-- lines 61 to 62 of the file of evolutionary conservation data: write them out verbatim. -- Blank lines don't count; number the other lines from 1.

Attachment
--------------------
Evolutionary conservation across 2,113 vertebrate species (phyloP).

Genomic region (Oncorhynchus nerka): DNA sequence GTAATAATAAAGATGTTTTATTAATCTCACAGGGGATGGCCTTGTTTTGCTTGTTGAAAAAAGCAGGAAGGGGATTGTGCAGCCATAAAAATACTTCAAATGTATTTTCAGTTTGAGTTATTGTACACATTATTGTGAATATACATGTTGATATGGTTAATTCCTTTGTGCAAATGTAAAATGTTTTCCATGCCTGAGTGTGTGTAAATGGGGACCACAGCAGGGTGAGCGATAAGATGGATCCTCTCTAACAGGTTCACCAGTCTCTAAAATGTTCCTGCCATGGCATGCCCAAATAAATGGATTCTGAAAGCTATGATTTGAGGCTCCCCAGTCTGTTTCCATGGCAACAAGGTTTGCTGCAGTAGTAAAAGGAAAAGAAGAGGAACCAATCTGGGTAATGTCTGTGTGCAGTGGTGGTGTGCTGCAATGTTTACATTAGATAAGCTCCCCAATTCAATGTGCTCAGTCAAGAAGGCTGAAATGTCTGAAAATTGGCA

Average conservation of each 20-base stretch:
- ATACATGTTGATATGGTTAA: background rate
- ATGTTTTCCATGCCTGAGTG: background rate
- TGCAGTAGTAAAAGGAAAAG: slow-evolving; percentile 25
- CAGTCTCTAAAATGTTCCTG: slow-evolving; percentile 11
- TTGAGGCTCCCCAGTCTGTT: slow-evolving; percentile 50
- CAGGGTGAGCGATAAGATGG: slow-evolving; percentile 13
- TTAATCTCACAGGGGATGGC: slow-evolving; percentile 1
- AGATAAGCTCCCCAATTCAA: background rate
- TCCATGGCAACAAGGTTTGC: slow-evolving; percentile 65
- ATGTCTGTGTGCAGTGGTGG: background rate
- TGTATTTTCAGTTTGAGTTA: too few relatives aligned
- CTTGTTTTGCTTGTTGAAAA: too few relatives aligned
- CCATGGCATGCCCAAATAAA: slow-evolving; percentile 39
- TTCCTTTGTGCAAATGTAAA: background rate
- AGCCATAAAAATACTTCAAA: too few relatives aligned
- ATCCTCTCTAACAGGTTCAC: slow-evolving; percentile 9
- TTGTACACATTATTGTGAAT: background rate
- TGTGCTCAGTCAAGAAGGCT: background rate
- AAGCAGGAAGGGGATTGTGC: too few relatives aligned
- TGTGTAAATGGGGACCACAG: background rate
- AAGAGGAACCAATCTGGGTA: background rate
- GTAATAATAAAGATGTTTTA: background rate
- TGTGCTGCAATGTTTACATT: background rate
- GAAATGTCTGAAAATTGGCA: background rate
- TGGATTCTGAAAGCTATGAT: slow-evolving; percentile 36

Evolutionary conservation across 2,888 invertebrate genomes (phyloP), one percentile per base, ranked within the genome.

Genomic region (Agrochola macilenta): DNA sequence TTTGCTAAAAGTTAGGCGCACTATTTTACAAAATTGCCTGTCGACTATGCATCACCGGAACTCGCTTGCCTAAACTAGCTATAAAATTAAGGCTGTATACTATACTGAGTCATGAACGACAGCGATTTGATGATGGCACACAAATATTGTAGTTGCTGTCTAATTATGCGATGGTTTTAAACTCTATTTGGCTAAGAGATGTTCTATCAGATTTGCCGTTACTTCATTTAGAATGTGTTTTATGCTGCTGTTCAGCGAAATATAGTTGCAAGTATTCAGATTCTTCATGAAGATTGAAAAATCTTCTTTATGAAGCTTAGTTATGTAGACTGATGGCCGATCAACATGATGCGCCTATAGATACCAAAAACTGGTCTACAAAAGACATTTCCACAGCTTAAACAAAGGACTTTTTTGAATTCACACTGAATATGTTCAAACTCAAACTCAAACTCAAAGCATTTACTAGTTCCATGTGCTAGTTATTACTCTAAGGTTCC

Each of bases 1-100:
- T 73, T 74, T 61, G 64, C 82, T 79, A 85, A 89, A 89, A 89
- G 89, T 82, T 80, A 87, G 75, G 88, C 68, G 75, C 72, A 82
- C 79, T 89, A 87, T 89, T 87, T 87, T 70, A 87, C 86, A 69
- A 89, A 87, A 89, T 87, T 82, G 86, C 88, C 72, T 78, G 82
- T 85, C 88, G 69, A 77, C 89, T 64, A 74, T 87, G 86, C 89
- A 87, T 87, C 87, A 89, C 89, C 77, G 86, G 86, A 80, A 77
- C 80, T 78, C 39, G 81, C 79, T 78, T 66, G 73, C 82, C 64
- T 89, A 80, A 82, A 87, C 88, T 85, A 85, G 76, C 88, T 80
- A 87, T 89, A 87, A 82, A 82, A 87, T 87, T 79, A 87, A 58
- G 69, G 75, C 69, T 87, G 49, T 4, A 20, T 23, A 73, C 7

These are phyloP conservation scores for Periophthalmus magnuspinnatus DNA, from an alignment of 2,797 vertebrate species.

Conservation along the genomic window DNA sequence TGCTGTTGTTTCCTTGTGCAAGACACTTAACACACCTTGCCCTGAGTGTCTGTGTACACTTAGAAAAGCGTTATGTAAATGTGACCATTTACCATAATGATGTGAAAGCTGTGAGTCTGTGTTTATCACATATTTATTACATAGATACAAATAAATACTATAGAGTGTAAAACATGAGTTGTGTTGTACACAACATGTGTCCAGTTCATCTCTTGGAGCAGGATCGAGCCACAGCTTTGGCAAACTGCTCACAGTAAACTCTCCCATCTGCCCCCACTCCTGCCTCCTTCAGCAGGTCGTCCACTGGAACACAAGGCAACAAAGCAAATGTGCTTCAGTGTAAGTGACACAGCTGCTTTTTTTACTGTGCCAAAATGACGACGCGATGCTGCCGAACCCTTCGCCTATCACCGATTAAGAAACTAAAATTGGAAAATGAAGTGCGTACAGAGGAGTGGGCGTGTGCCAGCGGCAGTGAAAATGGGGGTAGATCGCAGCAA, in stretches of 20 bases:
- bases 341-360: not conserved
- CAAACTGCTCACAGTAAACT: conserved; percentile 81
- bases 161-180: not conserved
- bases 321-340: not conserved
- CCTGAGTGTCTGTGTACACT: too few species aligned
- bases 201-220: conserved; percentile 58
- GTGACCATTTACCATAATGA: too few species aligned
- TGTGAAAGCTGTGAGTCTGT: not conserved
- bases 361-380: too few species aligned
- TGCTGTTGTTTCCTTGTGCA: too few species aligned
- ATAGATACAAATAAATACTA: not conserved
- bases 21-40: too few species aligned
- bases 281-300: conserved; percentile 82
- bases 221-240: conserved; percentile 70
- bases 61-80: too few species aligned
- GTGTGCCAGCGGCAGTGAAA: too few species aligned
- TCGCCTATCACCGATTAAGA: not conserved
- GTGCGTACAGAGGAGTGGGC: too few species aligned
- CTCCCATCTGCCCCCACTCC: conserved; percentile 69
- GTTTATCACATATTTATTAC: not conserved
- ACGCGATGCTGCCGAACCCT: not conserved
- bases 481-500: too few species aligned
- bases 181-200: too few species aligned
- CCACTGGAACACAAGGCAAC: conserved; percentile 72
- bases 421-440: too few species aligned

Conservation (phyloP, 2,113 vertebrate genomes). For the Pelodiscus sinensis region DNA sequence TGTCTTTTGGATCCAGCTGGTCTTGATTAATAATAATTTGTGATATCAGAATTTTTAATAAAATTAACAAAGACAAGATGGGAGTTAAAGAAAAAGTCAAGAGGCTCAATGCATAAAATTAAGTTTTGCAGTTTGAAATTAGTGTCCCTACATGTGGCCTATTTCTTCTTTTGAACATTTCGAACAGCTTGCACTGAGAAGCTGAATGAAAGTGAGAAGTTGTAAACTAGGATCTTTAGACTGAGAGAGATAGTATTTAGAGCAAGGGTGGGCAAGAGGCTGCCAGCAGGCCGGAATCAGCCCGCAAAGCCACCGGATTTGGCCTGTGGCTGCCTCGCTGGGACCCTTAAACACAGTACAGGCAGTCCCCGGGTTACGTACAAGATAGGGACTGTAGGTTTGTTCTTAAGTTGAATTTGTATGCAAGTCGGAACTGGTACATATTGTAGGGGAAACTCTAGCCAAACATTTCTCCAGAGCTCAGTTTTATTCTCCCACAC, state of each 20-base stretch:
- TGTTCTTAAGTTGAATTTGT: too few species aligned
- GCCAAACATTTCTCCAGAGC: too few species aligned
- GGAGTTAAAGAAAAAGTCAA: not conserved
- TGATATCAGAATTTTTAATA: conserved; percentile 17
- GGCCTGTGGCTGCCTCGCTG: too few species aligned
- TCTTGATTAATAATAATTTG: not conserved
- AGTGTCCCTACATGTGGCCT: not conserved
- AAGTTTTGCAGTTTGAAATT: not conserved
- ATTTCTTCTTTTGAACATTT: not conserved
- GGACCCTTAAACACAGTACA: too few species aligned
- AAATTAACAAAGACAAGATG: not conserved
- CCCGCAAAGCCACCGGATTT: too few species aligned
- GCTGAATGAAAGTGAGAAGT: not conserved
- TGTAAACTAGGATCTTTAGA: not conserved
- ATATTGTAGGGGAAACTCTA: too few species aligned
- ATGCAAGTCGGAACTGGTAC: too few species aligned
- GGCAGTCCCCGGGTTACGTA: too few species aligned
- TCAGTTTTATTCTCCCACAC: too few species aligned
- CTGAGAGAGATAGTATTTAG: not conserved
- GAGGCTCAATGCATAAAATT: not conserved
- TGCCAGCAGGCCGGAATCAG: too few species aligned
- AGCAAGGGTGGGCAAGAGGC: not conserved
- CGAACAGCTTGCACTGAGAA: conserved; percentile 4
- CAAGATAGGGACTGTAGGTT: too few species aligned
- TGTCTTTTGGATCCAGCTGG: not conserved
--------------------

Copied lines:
- GTGCGTACAGAGGAGTGGGC: too few species aligned
- CTCCCATCTGCCCCCACTCC: conserved; percentile 69